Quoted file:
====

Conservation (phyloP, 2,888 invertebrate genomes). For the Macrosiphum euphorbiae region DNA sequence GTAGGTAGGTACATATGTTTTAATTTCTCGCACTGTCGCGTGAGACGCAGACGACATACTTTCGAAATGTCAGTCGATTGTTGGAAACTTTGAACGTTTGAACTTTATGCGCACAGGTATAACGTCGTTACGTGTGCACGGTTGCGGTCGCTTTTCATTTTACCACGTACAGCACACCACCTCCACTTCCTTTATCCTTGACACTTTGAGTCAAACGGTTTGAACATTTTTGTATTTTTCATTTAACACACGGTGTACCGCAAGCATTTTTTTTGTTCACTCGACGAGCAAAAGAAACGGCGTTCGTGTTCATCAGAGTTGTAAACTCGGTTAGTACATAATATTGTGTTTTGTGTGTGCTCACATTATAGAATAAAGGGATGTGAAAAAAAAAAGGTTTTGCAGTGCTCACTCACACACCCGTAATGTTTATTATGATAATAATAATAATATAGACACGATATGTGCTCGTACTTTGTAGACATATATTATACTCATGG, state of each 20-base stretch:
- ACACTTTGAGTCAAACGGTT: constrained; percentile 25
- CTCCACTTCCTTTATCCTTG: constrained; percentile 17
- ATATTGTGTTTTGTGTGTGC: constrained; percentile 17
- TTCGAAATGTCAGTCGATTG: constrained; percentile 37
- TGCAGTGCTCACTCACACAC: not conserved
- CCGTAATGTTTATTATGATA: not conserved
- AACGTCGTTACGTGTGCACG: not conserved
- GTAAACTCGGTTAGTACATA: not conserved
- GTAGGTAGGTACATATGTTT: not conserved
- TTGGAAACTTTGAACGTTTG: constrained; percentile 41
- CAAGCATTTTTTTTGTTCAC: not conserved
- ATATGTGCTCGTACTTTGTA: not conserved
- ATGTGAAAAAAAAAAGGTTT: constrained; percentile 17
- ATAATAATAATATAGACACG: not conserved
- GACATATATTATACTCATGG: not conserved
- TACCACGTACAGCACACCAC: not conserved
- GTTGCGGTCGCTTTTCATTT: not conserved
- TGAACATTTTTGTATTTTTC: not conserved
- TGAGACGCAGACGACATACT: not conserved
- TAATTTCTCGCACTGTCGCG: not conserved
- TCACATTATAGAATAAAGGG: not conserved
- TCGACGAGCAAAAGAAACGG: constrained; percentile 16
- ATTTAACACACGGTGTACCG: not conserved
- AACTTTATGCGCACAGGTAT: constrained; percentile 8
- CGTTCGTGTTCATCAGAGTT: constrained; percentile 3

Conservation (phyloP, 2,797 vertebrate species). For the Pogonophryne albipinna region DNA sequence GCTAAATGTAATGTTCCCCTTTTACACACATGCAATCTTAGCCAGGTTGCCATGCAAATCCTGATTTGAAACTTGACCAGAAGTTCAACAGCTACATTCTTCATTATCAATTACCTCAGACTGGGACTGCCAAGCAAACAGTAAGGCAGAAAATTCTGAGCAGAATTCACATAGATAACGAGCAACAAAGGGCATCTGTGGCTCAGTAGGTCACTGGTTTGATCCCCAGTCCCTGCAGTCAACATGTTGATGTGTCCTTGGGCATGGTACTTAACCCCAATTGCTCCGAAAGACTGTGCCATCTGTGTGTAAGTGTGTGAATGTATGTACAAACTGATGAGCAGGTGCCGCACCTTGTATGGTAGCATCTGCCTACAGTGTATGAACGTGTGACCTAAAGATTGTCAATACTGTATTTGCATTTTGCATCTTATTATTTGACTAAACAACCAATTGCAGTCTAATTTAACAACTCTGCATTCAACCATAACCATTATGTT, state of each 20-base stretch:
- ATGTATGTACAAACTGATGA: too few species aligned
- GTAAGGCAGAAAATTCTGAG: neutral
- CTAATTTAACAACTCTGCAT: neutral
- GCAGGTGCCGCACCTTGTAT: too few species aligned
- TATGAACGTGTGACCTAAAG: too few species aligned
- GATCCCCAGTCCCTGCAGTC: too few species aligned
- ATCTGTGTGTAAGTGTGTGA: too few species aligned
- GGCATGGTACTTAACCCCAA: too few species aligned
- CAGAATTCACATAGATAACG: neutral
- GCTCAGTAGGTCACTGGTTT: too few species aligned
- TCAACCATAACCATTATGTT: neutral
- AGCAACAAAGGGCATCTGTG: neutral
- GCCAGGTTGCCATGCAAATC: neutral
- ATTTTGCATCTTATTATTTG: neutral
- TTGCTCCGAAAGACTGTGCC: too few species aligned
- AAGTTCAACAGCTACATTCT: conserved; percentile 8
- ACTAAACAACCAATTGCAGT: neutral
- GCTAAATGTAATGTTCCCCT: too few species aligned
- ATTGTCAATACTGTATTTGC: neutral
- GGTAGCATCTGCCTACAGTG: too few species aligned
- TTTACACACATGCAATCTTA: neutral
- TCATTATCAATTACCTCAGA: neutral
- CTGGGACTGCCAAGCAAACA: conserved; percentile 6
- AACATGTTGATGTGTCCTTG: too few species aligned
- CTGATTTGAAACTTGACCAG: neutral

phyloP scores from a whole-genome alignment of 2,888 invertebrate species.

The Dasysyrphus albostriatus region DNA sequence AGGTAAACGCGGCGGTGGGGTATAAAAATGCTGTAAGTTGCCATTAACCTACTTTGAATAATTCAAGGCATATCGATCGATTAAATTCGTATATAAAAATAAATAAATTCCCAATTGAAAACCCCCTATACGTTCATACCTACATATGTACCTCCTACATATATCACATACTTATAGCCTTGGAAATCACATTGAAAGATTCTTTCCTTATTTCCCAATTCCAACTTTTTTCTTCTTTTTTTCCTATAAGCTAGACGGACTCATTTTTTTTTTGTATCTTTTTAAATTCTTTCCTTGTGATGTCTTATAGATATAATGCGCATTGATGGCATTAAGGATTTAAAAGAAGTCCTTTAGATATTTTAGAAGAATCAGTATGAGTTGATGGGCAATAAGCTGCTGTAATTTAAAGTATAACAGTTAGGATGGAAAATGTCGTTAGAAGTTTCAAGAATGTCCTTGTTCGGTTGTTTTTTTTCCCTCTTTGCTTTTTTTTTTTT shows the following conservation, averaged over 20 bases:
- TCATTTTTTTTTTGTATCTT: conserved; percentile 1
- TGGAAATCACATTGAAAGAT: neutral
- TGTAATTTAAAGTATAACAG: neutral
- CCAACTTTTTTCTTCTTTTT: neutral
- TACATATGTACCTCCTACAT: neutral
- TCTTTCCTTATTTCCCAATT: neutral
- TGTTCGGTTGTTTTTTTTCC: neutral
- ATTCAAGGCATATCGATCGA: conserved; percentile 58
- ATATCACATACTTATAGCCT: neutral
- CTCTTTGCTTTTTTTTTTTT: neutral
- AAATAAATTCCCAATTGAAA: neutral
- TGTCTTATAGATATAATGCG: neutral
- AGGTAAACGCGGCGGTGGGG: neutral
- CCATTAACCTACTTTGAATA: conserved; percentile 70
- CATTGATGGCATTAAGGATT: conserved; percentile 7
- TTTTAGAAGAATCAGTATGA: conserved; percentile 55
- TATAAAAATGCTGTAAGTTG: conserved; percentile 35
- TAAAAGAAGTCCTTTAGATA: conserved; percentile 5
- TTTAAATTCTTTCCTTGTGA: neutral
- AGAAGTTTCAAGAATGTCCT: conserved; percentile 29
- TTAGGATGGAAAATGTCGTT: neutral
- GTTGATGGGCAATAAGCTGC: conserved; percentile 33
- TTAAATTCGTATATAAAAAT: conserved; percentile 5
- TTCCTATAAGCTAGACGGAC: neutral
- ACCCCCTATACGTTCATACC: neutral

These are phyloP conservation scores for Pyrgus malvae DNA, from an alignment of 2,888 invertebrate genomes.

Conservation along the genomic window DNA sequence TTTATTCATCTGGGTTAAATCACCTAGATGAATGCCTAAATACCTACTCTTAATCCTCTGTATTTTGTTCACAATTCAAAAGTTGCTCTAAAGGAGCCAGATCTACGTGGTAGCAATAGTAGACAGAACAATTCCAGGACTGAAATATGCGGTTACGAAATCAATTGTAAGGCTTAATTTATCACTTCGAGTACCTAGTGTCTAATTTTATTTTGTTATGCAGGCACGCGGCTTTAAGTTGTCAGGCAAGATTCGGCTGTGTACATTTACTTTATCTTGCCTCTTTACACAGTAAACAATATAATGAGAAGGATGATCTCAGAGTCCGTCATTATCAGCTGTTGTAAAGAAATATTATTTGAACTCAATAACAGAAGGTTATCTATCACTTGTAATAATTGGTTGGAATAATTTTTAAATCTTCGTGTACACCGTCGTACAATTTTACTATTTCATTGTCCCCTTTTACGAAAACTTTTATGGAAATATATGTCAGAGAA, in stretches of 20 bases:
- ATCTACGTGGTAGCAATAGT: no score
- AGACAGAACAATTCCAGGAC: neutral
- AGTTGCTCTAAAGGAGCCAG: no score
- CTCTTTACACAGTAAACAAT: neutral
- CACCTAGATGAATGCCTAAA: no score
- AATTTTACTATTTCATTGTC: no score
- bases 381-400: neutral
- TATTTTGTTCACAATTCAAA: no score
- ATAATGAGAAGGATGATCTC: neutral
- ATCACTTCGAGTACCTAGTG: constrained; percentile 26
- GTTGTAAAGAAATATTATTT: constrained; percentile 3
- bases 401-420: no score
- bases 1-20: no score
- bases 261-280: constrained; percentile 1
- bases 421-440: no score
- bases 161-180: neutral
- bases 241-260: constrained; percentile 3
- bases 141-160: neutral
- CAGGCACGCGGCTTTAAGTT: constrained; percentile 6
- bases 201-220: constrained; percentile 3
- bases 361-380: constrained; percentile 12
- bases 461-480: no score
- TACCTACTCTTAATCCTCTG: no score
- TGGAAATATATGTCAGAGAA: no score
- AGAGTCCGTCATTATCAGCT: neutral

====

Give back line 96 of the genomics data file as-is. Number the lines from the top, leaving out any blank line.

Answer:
- bases 421-440: no score